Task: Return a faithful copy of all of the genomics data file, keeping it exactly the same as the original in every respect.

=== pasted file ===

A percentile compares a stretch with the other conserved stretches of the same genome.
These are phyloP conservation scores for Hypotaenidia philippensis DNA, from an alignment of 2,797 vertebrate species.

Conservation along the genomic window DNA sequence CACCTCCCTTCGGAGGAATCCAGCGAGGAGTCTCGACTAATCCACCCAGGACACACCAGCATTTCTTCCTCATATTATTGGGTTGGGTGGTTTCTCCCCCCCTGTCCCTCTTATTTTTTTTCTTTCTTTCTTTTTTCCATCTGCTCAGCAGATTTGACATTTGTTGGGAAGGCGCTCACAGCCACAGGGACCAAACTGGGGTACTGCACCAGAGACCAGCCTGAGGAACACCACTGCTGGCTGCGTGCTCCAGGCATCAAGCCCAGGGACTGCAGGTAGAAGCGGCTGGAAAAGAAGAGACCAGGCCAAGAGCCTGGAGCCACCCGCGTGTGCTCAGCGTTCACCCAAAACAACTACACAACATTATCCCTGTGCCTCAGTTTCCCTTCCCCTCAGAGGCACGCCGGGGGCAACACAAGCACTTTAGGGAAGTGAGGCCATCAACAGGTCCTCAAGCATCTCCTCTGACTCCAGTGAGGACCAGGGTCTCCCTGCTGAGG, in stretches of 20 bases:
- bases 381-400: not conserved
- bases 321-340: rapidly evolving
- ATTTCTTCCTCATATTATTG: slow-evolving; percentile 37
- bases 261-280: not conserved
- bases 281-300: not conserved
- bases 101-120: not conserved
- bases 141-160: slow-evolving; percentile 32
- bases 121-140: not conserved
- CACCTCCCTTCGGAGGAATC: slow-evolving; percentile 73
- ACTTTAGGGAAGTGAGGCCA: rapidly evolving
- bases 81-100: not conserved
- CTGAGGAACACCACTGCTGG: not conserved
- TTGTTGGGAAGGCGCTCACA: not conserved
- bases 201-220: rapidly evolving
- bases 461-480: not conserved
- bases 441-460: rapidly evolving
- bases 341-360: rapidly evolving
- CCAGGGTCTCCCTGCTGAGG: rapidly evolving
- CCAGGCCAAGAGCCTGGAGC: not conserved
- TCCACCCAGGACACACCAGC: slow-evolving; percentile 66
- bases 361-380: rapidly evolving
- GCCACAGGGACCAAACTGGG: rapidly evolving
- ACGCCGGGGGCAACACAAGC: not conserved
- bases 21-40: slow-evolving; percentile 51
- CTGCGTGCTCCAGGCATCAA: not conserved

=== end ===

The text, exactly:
A percentile compares a stretch with the other conserved stretches of the same genome.
These are phyloP conservation scores for Hypotaenidia philippensis DNA, from an alignment of 2,797 vertebrate species.

Conservation along the genomic window DNA sequence CACCTCCCTTCGGAGGAATCCAGCGAGGAGTCTCGACTAATCCACCCAGGACACACCAGCATTTCTTCCTCATATTATTGGGTTGGGTGGTTTCTCCCCCCCTGTCCCTCTTATTTTTTTTCTTTCTTTCTTTTTTCCATCTGCTCAGCAGATTTGACATTTGTTGGGAAGGCGCTCACAGCCACAGGGACCAAACTGGGGTACTGCACCAGAGACCAGCCTGAGGAACACCACTGCTGGCTGCGTGCTCCAGGCATCAAGCCCAGGGACTGCAGGTAGAAGCGGCTGGAAAAGAAGAGACCAGGCCAAGAGCCTGGAGCCACCCGCGTGTGCTCAGCGTTCACCCAAAACAACTACACAACATTATCCCTGTGCCTCAGTTTCCCTTCCCCTCAGAGGCACGCCGGGGGCAACACAAGCACTTTAGGGAAGTGAGGCCATCAACAGGTCCTCAAGCATCTCCTCTGACTCCAGTGAGGACCAGGGTCTCCCTGCTGAGG, in stretches of 20 bases:
- bases 381-400: not conserved
- bases 321-340: rapidly evolving
- ATTTCTTCCTCATATTATTG: slow-evolving; percentile 37
- bases 261-280: not conserved
- bases 281-300: not conserved
- bases 101-120: not conserved
- bases 141-160: slow-evolving; percentile 32
- bases 121-140: not conserved
- CACCTCCCTTCGGAGGAATC: slow-evolving; percentile 73
- ACTTTAGGGAAGTGAGGCCA: rapidly evolving
- bases 81-100: not conserved
- CTGAGGAACACCACTGCTGG: not conserved
- TTGTTGGGAAGGCGCTCACA: not conserved
- bases 201-220: rapidly evolving
- bases 461-480: not conserved
- bases 441-460: rapidly evolving
- bases 341-360: rapidly evolving
- CCAGGGTCTCCCTGCTGAGG: rapidly evolving
- CCAGGCCAAGAGCCTGGAGC: not conserved
- TCCACCCAGGACACACCAGC: slow-evolving; percentile 66
- bases 361-380: rapidly evolving
- GCCACAGGGACCAAACTGGG: rapidly evolving
- ACGCCGGGGGCAACACAAGC: not conserved
- bases 21-40: slow-evolving; percentile 51
- CTGCGTGCTCCAGGCATCAA: not conserved